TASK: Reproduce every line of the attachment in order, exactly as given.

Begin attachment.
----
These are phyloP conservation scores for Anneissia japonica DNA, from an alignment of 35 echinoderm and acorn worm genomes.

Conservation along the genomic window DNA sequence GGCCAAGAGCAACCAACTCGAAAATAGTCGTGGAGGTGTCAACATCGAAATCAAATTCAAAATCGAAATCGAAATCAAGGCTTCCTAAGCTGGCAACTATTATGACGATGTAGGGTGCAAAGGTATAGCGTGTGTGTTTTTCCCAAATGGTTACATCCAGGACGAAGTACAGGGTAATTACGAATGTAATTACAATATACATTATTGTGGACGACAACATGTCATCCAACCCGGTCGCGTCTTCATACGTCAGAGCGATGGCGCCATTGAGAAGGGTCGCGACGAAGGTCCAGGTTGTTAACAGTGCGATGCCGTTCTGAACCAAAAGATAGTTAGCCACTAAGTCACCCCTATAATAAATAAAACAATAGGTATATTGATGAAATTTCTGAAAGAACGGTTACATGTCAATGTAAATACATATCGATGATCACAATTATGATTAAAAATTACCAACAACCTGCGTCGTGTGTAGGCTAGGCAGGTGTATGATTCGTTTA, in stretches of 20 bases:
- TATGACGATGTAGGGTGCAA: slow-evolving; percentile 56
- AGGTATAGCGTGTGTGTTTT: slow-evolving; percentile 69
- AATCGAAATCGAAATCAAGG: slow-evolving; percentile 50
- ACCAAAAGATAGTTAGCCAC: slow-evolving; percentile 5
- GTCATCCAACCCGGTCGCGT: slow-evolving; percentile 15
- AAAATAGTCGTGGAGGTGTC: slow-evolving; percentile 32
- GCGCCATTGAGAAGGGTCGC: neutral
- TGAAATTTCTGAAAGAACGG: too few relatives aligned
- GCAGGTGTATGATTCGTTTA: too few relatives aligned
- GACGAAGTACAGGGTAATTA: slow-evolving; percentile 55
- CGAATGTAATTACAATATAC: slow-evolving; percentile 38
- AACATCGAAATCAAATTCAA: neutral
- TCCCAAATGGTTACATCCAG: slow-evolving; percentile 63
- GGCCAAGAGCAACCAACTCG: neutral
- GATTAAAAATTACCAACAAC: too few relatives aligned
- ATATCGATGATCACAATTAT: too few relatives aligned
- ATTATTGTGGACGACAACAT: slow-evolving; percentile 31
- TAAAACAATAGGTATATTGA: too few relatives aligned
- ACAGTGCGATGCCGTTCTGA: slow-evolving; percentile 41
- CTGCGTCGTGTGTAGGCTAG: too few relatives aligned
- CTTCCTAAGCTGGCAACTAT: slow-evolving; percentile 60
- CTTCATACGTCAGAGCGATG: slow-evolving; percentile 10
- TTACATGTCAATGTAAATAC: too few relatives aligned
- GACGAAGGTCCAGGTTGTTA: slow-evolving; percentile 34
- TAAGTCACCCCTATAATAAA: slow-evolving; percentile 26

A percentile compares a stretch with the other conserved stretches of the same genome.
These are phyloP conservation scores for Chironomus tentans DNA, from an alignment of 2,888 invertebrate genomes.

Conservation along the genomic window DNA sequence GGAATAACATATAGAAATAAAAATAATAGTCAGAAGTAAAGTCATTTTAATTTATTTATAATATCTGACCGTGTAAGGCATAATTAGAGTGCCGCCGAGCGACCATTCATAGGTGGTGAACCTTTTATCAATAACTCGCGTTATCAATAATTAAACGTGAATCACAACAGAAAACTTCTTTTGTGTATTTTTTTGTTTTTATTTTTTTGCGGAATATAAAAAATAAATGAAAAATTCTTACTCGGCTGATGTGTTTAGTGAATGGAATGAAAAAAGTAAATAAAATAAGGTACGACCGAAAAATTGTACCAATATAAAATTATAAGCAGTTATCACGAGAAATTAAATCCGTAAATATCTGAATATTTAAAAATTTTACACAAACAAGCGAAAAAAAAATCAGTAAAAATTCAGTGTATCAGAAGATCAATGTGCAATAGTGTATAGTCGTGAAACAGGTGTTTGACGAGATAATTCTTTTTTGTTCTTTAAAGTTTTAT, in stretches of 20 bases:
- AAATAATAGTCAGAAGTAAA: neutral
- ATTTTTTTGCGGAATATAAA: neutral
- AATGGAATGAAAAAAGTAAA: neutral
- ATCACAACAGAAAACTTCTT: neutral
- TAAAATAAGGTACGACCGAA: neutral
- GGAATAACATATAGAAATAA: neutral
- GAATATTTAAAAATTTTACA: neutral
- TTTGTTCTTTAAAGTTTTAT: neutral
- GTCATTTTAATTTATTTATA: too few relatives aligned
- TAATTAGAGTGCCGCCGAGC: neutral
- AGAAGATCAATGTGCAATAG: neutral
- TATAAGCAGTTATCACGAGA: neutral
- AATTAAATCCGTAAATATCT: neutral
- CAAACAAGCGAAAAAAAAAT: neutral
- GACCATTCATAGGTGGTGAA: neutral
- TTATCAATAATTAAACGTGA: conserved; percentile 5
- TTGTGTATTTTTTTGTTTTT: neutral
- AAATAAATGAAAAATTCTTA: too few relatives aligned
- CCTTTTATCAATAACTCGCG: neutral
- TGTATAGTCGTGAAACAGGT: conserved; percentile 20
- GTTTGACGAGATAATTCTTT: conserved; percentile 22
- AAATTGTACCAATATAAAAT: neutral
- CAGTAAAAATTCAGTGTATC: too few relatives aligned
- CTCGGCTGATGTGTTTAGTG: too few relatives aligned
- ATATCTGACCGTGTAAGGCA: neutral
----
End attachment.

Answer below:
These are phyloP conservation scores for Anneissia japonica DNA, from an alignment of 35 echinoderm and acorn worm genomes.

Conservation along the genomic window DNA sequence GGCCAAGAGCAACCAACTCGAAAATAGTCGTGGAGGTGTCAACATCGAAATCAAATTCAAAATCGAAATCGAAATCAAGGCTTCCTAAGCTGGCAACTATTATGACGATGTAGGGTGCAAAGGTATAGCGTGTGTGTTTTTCCCAAATGGTTACATCCAGGACGAAGTACAGGGTAATTACGAATGTAATTACAATATACATTATTGTGGACGACAACATGTCATCCAACCCGGTCGCGTCTTCATACGTCAGAGCGATGGCGCCATTGAGAAGGGTCGCGACGAAGGTCCAGGTTGTTAACAGTGCGATGCCGTTCTGAACCAAAAGATAGTTAGCCACTAAGTCACCCCTATAATAAATAAAACAATAGGTATATTGATGAAATTTCTGAAAGAACGGTTACATGTCAATGTAAATACATATCGATGATCACAATTATGATTAAAAATTACCAACAACCTGCGTCGTGTGTAGGCTAGGCAGGTGTATGATTCGTTTA, in stretches of 20 bases:
- TATGACGATGTAGGGTGCAA: slow-evolving; percentile 56
- AGGTATAGCGTGTGTGTTTT: slow-evolving; percentile 69
- AATCGAAATCGAAATCAAGG: slow-evolving; percentile 50
- ACCAAAAGATAGTTAGCCAC: slow-evolving; percentile 5
- GTCATCCAACCCGGTCGCGT: slow-evolving; percentile 15
- AAAATAGTCGTGGAGGTGTC: slow-evolving; percentile 32
- GCGCCATTGAGAAGGGTCGC: neutral
- TGAAATTTCTGAAAGAACGG: too few relatives aligned
- GCAGGTGTATGATTCGTTTA: too few relatives aligned
- GACGAAGTACAGGGTAATTA: slow-evolving; percentile 55
- CGAATGTAATTACAATATAC: slow-evolving; percentile 38
- AACATCGAAATCAAATTCAA: neutral
- TCCCAAATGGTTACATCCAG: slow-evolving; percentile 63
- GGCCAAGAGCAACCAACTCG: neutral
- GATTAAAAATTACCAACAAC: too few relatives aligned
- ATATCGATGATCACAATTAT: too few relatives aligned
- ATTATTGTGGACGACAACAT: slow-evolving; percentile 31
- TAAAACAATAGGTATATTGA: too few relatives aligned
- ACAGTGCGATGCCGTTCTGA: slow-evolving; percentile 41
- CTGCGTCGTGTGTAGGCTAG: too few relatives aligned
- CTTCCTAAGCTGGCAACTAT: slow-evolving; percentile 60
- CTTCATACGTCAGAGCGATG: slow-evolving; percentile 10
- TTACATGTCAATGTAAATAC: too few relatives aligned
- GACGAAGGTCCAGGTTGTTA: slow-evolving; percentile 34
- TAAGTCACCCCTATAATAAA: slow-evolving; percentile 26

A percentile compares a stretch with the other conserved stretches of the same genome.
These are phyloP conservation scores for Chironomus tentans DNA, from an alignment of 2,888 invertebrate genomes.

Conservation along the genomic window DNA sequence GGAATAACATATAGAAATAAAAATAATAGTCAGAAGTAAAGTCATTTTAATTTATTTATAATATCTGACCGTGTAAGGCATAATTAGAGTGCCGCCGAGCGACCATTCATAGGTGGTGAACCTTTTATCAATAACTCGCGTTATCAATAATTAAACGTGAATCACAACAGAAAACTTCTTTTGTGTATTTTTTTGTTTTTATTTTTTTGCGGAATATAAAAAATAAATGAAAAATTCTTACTCGGCTGATGTGTTTAGTGAATGGAATGAAAAAAGTAAATAAAATAAGGTACGACCGAAAAATTGTACCAATATAAAATTATAAGCAGTTATCACGAGAAATTAAATCCGTAAATATCTGAATATTTAAAAATTTTACACAAACAAGCGAAAAAAAAATCAGTAAAAATTCAGTGTATCAGAAGATCAATGTGCAATAGTGTATAGTCGTGAAACAGGTGTTTGACGAGATAATTCTTTTTTGTTCTTTAAAGTTTTAT, in stretches of 20 bases:
- AAATAATAGTCAGAAGTAAA: neutral
- ATTTTTTTGCGGAATATAAA: neutral
- AATGGAATGAAAAAAGTAAA: neutral
- ATCACAACAGAAAACTTCTT: neutral
- TAAAATAAGGTACGACCGAA: neutral
- GGAATAACATATAGAAATAA: neutral
- GAATATTTAAAAATTTTACA: neutral
- TTTGTTCTTTAAAGTTTTAT: neutral
- GTCATTTTAATTTATTTATA: too few relatives aligned
- TAATTAGAGTGCCGCCGAGC: neutral
- AGAAGATCAATGTGCAATAG: neutral
- TATAAGCAGTTATCACGAGA: neutral
- AATTAAATCCGTAAATATCT: neutral
- CAAACAAGCGAAAAAAAAAT: neutral
- GACCATTCATAGGTGGTGAA: neutral
- TTATCAATAATTAAACGTGA: conserved; percentile 5
- TTGTGTATTTTTTTGTTTTT: neutral
- AAATAAATGAAAAATTCTTA: too few relatives aligned
- CCTTTTATCAATAACTCGCG: neutral
- TGTATAGTCGTGAAACAGGT: conserved; percentile 20
- GTTTGACGAGATAATTCTTT: conserved; percentile 22
- AAATTGTACCAATATAAAAT: neutral
- CAGTAAAAATTCAGTGTATC: too few relatives aligned
- CTCGGCTGATGTGTTTAGTG: too few relatives aligned
- ATATCTGACCGTGTAAGGCA: neutral